Standard partial sorting

Sometimes using std::sort(), or its stable and hence more costly version std::stable_sort(), is unnecessary expensive. We could use instead other standard functions like partial_sort(), nth_element(), or partition().

First step, let's create a shuffled vector of ints:

std::vector<int> vi;
for(int i = 0; i < 100; ++i)
std::random_shuffle(vi.begin(), vi.end());

If we need just the top 20 elements, we could do just a partial sort, that puts in the correct order only the range specified by the first two iterators:

std::partial_sort(vi.begin(), vi.begin() + 20, vi.end());
dump(vi.begin(), vi.begin() + 20);

If we are not iterested in the order, but only in the top elements, we could call instead nth_element():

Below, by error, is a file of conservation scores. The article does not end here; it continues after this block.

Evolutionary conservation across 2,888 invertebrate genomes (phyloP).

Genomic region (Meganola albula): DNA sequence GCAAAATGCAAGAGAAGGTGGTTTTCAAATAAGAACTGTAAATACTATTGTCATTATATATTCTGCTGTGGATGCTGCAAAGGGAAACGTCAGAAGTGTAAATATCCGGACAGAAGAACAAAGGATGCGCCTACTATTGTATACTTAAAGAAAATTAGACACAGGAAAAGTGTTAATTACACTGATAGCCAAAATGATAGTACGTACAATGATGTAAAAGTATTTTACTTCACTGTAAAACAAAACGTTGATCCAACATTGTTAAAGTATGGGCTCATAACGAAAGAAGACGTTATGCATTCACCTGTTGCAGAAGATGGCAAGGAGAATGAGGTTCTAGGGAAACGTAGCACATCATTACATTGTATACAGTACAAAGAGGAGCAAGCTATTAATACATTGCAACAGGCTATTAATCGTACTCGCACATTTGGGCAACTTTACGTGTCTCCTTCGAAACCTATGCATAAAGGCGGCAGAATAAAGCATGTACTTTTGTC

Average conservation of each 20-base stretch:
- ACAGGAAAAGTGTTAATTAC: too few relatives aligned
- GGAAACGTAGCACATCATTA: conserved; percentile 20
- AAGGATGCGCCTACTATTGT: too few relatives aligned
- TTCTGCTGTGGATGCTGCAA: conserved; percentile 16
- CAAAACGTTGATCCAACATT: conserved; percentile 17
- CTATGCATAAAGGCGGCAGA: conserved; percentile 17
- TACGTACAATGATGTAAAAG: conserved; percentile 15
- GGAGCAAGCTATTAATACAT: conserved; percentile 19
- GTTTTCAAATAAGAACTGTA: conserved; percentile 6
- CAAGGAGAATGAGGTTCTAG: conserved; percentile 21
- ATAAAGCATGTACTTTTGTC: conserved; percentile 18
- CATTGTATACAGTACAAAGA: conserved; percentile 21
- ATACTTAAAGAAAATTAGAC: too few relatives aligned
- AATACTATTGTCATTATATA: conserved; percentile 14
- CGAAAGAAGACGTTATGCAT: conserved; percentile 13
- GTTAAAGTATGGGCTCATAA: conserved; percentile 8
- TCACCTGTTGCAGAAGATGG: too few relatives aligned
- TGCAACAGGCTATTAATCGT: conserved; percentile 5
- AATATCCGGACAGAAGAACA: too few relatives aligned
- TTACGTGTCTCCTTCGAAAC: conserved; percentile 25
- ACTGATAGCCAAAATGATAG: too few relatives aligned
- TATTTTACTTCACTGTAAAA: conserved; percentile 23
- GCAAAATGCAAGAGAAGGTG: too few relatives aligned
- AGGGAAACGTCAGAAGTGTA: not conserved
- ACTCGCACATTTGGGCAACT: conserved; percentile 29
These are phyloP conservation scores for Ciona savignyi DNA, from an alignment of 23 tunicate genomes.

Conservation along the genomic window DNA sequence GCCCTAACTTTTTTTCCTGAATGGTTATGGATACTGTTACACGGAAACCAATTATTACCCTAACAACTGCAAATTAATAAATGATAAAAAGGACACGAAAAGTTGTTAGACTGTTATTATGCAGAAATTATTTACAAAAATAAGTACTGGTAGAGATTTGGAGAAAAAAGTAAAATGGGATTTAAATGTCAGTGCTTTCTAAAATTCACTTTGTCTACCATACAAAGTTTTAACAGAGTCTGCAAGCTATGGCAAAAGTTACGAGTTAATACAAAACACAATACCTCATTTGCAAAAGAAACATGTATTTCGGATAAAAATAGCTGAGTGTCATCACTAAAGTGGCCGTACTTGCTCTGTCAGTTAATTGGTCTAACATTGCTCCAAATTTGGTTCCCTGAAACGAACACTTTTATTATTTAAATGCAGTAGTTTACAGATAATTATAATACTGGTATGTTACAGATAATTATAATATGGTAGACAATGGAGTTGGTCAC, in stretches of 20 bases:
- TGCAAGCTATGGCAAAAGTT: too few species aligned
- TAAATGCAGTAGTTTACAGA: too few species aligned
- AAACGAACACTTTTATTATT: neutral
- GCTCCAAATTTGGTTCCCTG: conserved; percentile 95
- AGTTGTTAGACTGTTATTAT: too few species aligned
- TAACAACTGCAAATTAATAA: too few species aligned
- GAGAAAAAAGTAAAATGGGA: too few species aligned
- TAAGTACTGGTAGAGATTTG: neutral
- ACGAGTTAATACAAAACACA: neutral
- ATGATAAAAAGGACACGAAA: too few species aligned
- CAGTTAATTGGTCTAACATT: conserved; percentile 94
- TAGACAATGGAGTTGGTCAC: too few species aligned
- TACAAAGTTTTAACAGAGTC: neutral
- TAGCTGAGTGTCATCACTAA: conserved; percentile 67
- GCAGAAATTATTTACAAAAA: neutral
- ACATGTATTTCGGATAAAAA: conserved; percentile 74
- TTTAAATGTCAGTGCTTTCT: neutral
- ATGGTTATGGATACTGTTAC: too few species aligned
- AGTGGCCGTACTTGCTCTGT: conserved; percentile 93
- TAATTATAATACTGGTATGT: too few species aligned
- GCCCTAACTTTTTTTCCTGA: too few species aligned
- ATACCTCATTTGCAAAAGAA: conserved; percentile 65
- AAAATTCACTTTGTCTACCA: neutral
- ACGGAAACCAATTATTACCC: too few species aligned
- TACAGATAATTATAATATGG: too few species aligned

std::nth_element(vi.begin(), vi.begin() + 20, vi.end());
dump(vi.begin(), vi.begin() + 20);

The nth_element() function() is written in such a way that it makes it useful for getting a specific nth element in a collection (as its name shows) limiting the ordering effort on the collection. So we could use it, for instance, to get the median element in a collection:

std::vector<int>::iterator target = vi.begin() + vi.size() / 2;
std::nth_element(vi.begin(), target, vi.end());
std::cout << "Median is: " << *target << std::endl;

A less costly function is partition(), that applies a predicate to a collection to partition it in two groups, returning the iterator to the last element of the group respecting the passed condition. Given this function:
bool even(int value) { return value%2 == 0; }
we can use it to partition our vector:

std::vector<int>::iterator lastEven = std::partition(vi.begin(), vi.end(), even);
dump(vi.begin(), lastEven);

For more details on partitioning and partial sorting, have a look at Item 31 of Effective STL, in the Effective C++ book series by Scott Meyers.

No comments:

Post a Comment